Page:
history of the motion picture: Introduction of sound: …patented in 1925 as RCA Photophone. In October 1928 RCA therefore acquired the Keith-Albee-Orpheum vaudeville circuit and merged it with Joseph P. Kennedy’s Film Booking Offices of America (FBO) to form RKO Radio Pictures for the express purpose of producing sound films using the Photophone system (which ultimately became the…

  • photophore (anatomy)

    Photophore, light-emitting organ present in fireflies and certain other bioluminescent animals. Photophores are glandular in origin and produce light by a chemical reaction. Photophores vary in size and form but often contain such structures as lenses, reflecting layers, and filters in addition to

  • photophosphorylation (physiology)

    photosynthesis: The process of photosynthesis: the conversion of light energy to ATP: …photosynthesis is referred to as photophosphorylation, as opposed to oxidative phosphorylation in the electron-transport chain in the mitochondrion.

  • photopigment (biochemistry)

    photoreception: Photopigments: The photopigments that absorb light all have a similar structure, which consists of a protein called an opsin and a small attached molecule known as the chromophore. The chromophore absorbs photons of light, using a mechanism that involves a change in its configuration. In

  • photopolymer process (photography)

    technology of photography: Colloid and photopolymer processes: A comparatively early non-silver process depended on organic colloid (gum or gelatin) treated with a bichromate. Exposure to light hardened the gelatin, rendering it insoluble, while unexposed portions could be washed away with warm water, leaving a relief image.

  • photoprotection (biochemistry)

    photochemical reaction: Photoprotection: Photoprotection involves the nonradiative dissipation of excess electronic energy to avoid damaging chemical processes from the excited state. The simplest example is a molecule (such as a carotenoid) that has highly efficient internal conversion so that the other competing processes (fluorescence, intersystem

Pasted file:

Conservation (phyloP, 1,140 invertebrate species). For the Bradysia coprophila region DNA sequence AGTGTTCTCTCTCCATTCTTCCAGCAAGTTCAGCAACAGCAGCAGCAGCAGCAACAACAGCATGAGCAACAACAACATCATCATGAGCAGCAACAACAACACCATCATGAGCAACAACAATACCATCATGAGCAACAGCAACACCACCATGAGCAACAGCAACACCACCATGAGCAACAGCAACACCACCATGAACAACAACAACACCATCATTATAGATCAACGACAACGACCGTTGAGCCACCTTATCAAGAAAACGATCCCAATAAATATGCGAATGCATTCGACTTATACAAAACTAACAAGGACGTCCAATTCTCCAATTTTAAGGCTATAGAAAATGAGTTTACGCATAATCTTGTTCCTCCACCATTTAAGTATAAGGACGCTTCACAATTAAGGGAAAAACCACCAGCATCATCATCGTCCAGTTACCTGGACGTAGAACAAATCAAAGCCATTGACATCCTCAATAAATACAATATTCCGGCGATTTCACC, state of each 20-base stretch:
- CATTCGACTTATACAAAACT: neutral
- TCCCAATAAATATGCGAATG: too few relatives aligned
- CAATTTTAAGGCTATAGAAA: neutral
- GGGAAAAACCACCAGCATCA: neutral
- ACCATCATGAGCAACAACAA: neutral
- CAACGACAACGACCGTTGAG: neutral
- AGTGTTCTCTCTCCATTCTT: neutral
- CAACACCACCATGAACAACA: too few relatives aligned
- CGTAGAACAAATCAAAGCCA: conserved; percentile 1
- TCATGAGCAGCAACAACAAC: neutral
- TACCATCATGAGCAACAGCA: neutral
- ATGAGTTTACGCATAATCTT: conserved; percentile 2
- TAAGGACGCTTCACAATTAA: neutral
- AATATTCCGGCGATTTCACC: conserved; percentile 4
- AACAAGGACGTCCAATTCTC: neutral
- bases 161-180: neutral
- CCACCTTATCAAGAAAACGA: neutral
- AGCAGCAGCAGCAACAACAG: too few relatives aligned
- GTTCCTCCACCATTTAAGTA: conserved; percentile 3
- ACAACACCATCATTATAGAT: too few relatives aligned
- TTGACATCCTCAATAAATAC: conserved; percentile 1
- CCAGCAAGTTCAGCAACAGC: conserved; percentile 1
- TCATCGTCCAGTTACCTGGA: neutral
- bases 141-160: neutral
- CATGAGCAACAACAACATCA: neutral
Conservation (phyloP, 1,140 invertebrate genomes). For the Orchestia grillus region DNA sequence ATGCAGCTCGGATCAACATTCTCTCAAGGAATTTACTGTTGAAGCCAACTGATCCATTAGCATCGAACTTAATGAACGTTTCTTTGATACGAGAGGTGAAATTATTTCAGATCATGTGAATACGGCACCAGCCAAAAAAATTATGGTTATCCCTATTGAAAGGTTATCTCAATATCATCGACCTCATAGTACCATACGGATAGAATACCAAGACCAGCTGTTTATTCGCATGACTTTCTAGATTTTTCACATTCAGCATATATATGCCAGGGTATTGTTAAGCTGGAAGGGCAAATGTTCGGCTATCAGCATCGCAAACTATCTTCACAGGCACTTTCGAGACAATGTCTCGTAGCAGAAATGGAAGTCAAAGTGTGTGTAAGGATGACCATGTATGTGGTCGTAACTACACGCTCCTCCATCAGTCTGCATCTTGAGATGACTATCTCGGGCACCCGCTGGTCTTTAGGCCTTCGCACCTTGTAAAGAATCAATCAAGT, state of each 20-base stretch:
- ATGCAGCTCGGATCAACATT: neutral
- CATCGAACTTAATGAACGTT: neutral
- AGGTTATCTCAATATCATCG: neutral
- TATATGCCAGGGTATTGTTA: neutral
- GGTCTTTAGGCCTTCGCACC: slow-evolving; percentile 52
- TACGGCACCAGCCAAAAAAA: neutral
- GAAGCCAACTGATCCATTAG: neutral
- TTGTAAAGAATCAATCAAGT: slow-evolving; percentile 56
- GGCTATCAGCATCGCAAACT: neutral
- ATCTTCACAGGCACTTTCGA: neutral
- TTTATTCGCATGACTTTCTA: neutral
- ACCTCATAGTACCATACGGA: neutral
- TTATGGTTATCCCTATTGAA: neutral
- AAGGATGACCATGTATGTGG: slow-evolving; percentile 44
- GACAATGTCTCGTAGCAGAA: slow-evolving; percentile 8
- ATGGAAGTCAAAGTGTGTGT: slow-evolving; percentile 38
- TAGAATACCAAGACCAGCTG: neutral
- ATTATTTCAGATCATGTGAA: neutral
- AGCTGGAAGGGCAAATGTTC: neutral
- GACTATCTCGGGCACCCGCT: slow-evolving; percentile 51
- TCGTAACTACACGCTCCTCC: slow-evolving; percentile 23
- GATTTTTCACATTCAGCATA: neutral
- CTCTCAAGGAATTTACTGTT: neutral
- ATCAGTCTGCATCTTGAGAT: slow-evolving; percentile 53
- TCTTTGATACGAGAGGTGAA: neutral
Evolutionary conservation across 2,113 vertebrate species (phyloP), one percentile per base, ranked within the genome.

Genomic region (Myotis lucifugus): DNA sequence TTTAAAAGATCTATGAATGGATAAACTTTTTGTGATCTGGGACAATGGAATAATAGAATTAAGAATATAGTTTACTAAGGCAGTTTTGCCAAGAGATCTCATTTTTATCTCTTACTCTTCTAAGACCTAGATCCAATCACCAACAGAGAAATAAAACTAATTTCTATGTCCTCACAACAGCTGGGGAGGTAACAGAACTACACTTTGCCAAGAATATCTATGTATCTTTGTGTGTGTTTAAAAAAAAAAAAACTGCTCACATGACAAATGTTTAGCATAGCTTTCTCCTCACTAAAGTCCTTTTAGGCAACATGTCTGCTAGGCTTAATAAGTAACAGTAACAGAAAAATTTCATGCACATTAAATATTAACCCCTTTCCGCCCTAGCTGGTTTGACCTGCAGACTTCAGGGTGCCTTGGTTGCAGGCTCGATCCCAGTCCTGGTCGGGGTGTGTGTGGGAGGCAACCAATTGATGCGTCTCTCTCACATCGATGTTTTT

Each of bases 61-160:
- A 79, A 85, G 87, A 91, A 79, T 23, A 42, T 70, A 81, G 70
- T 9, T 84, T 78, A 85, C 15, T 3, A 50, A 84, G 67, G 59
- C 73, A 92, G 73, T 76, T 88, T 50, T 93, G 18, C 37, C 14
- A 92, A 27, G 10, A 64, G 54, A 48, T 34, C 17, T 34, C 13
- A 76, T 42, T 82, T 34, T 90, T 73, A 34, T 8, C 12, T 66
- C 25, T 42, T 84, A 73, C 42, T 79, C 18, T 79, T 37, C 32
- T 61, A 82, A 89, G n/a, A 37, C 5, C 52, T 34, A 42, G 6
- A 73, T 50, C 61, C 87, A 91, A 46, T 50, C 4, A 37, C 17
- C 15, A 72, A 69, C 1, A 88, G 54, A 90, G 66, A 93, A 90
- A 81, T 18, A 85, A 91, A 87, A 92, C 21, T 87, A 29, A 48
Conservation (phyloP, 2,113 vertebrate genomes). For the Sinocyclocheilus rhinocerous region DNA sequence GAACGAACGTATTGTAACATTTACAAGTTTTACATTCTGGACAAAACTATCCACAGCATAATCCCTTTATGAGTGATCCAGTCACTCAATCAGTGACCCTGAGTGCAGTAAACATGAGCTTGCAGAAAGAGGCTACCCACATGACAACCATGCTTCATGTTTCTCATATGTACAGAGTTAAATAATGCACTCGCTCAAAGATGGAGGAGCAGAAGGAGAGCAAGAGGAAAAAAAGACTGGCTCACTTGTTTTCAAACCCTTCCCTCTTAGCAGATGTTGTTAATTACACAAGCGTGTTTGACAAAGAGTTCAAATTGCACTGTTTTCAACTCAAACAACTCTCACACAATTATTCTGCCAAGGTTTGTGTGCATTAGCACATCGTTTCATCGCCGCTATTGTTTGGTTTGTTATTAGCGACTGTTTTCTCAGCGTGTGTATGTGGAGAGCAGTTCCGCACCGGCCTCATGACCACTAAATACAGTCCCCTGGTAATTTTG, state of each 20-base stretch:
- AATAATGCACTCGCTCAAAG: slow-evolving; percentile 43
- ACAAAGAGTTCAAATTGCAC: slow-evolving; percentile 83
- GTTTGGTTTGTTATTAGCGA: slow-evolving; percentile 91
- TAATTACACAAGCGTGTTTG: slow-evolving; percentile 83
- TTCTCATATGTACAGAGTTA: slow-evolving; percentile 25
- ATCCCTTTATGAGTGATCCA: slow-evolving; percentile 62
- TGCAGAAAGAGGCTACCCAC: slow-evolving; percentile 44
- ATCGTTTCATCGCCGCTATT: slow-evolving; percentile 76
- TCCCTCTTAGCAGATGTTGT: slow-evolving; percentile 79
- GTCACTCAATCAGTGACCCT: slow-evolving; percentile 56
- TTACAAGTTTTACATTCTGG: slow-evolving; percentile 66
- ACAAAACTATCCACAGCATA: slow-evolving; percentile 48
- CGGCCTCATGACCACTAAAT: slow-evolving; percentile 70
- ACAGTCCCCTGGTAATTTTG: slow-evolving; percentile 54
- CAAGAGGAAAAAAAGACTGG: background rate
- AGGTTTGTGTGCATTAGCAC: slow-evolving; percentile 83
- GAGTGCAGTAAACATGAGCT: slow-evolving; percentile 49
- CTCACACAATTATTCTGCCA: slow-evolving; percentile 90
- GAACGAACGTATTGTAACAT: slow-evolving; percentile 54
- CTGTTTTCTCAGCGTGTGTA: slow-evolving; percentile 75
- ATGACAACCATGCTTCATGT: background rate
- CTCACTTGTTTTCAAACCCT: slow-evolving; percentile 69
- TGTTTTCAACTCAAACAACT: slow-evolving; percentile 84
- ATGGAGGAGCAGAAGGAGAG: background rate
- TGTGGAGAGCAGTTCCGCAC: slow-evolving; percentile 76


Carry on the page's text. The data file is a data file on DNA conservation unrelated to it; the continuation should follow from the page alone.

• photoprotein (biochemistry)

    Photoprotein, in biochemistry, any of several proteins that give off light upon combination with oxygen, hydrogen peroxide, or other oxidizing agents. Unlike the oxidation of luciferin, the production of light by a photoprotein requires no catalyst. Such a system occurs in Aequorea, a luminescent

  • photopsin (biology)

    visual pigment: Photopsin pigments operate in brighter light than scotopsins and occur in the vertebrate cone cells; they differ from the scotopsins only in the characteristics of the opsin fraction. The retinal1 forms are called iodopsins; the retinal2 forms cyanopsins.

  • photoradiation (physics)

    luminescence: Photoradiation in gases, liquids, and crystals: When describing chemical principles associated with luminescence, it is useful, at first, to neglect interactions between the luminescing atoms, molecules, or centres with their environment. In the gas phase these interactions are smaller than they are in the condensed…

  • photoreactivation (biology)

    Photorecovery, restoration to the normal state, by the action of visible light, of the deoxyribonucleic acid composing the hereditary material in animal skin cells and plant epidermal cells damaged by exposure to ultraviolet light. The phenomenon is also called photoreactivation, especially in

  • photorearrangement (chemistry)

    photochemical reaction: Photorearrangement: In photorearrangement, absorption of light causes a molecule to rearrange its structure in such a way that atoms are lost and it becomes another chemical species. One biologically important photorearrangement reaction is the conversion of 7-dehydrocholesterol to vitamin D in the

  • photoreception (biology)